California is taking the unprecedented and extreme measure of confiscating legally-owned guns. More than 20,000 people who purchased their guns legally had them confiscated after they were suddenly classified as “prohibited persons” from owning a weapon. California Gov. Jerry Brown authorized a $24 million budget for hiring additional officers to help with the crackdown.
The state legislature approved new language earlier this year for what is defined as a prohibited person, or someone who legally registered a firearm but can now no longer exercise their Second Amendment rights. These reasons were expanded to include people who are behind on state taxes, did not pay toll fees in a “timely” manner and other minor misdemeanors or mental health concerns.
Joe Mendez, one of the gun-owners whose weapon was taken away, said 14 officers showed up at his house and police shoved two M16s within inches of his face. They even allegedly lied to Mendez’s wife and said they were only taking a report after her car was involved in a hit-and-run.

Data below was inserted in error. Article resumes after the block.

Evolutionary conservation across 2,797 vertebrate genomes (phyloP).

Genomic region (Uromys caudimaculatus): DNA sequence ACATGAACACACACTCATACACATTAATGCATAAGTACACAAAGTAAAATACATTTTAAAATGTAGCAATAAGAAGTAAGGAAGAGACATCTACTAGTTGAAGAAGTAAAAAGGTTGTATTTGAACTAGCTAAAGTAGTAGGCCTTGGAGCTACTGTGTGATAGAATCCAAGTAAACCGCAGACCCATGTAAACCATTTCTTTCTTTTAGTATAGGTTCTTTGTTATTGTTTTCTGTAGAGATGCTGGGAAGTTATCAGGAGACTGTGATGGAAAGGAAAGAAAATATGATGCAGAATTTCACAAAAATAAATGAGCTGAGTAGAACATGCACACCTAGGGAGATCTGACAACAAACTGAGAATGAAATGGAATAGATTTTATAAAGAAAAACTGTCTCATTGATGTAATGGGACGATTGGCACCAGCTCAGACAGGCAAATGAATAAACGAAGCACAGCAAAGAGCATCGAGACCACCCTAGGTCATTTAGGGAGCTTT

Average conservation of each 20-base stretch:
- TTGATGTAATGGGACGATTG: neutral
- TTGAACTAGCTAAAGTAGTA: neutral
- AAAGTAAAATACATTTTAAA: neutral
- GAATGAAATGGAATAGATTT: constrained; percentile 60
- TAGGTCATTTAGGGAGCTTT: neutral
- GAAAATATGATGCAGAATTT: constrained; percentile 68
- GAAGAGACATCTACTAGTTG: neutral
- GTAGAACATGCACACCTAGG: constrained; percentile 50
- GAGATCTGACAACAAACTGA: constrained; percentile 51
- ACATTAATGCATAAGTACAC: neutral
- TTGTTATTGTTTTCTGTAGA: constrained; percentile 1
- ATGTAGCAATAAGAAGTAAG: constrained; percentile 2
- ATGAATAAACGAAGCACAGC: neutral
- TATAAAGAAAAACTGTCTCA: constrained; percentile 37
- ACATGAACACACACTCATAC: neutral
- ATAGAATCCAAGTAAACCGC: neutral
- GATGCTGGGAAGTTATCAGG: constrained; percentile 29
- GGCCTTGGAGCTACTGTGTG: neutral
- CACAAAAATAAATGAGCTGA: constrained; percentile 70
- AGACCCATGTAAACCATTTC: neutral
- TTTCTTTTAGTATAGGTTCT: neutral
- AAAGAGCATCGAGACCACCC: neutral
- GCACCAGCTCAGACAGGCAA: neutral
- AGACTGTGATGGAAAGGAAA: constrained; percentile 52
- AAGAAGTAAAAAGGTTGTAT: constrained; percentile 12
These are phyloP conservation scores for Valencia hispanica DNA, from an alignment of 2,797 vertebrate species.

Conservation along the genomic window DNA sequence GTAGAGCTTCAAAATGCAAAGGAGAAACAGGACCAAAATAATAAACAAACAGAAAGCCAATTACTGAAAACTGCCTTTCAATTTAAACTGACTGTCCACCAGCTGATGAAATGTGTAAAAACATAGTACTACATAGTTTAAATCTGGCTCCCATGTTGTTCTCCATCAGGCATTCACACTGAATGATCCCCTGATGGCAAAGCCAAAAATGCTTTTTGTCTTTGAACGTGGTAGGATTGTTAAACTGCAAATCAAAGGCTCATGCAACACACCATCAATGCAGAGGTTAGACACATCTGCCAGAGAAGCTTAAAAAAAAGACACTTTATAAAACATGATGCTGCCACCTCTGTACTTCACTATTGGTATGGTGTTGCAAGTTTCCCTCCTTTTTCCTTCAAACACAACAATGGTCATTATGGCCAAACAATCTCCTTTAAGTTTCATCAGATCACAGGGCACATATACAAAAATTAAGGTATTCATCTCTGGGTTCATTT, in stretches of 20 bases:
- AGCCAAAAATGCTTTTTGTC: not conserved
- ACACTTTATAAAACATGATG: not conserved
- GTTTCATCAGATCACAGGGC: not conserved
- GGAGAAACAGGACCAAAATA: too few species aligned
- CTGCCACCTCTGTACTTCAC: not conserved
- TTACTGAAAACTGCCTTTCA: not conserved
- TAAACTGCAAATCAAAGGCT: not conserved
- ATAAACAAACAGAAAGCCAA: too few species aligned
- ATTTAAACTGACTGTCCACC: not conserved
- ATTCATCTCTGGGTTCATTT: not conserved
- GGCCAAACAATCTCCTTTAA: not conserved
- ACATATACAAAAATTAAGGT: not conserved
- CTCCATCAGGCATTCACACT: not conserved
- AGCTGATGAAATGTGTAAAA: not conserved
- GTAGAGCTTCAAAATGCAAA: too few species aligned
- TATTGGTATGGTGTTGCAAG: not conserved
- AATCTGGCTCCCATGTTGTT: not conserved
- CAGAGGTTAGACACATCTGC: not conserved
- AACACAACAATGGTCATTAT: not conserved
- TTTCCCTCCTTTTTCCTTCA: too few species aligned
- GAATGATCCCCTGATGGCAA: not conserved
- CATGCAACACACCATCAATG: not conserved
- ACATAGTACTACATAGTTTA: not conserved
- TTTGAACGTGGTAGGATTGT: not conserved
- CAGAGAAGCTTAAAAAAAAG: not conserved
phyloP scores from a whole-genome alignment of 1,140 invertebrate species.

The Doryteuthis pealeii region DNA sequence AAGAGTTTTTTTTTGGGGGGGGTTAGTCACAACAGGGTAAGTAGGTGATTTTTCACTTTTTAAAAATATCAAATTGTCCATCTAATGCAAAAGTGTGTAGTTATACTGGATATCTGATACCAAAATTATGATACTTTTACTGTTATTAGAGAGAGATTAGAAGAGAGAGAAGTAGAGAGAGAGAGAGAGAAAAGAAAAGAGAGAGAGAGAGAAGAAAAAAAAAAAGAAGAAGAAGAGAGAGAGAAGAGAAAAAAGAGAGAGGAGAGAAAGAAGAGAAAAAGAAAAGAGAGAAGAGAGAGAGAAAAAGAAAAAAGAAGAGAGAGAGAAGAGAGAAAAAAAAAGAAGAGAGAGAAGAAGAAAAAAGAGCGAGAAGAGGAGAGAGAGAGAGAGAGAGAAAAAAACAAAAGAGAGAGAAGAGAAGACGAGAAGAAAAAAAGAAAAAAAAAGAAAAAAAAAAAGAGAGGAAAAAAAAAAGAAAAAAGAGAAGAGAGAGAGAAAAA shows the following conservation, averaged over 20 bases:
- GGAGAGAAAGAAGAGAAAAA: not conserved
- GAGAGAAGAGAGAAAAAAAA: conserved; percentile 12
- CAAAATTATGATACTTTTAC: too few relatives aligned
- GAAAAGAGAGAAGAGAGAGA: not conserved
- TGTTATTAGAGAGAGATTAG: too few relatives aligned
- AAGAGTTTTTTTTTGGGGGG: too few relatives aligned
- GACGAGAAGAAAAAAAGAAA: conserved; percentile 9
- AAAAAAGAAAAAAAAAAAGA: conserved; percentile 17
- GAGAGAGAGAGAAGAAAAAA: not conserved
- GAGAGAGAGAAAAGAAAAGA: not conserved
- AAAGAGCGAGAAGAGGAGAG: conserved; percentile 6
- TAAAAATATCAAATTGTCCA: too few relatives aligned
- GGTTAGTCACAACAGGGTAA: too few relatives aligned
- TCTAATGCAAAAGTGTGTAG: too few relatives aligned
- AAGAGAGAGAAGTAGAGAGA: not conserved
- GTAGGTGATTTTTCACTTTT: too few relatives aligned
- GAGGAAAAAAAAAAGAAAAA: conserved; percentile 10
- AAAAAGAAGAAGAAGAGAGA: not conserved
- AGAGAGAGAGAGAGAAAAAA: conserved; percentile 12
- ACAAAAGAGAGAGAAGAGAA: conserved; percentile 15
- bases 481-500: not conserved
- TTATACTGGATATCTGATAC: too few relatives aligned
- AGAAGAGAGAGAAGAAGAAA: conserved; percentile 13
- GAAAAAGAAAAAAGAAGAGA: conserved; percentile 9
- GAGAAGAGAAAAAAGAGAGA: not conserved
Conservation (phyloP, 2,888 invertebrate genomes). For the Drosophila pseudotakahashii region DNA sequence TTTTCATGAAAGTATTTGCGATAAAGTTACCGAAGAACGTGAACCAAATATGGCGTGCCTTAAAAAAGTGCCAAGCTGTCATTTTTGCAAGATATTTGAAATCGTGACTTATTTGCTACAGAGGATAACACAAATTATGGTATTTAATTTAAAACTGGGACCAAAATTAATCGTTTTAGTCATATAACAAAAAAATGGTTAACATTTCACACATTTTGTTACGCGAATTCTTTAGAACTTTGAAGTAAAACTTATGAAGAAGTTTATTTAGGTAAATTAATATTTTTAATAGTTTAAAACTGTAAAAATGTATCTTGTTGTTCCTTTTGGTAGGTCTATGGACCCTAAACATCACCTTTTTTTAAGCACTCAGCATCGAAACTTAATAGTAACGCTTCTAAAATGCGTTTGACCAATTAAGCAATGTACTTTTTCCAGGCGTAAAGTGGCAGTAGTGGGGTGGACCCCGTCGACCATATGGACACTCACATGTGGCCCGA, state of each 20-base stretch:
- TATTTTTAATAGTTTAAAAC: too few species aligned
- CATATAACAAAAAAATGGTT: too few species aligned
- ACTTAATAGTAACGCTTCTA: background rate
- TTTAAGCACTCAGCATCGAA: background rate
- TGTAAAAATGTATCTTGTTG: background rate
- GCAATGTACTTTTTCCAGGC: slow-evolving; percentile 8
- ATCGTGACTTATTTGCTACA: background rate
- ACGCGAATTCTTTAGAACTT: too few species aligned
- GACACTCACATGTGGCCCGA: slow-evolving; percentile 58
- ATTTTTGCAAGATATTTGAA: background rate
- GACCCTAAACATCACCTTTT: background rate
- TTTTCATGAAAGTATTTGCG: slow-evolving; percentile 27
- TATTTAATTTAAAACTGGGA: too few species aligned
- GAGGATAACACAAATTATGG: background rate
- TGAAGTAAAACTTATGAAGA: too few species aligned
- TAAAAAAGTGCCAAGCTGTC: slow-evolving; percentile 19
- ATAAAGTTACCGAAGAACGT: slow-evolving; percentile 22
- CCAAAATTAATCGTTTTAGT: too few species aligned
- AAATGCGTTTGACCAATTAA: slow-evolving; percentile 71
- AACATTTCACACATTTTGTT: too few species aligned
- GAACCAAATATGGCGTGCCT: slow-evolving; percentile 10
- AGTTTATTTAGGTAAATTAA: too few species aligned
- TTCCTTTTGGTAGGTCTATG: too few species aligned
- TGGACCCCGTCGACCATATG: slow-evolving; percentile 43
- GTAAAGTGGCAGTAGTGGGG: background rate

California Dept. of Justice spokesperson Michelle Gregory told NPR that in order for gun confiscations to take place, officers must undertake “tedious, expensive and time-consuming work, requiring hours of background checks and cross-referencing. There’s a lot of work that goes into these. “People aren’t always home, there’s different stories as to where the firearms may be and there’s a lot of follow-up [that] needs to happen after.”
A state-wide gun confiscation effort took place in 2011, resulting in 1,200 firearms being seized from 723 people throughout 43 counties.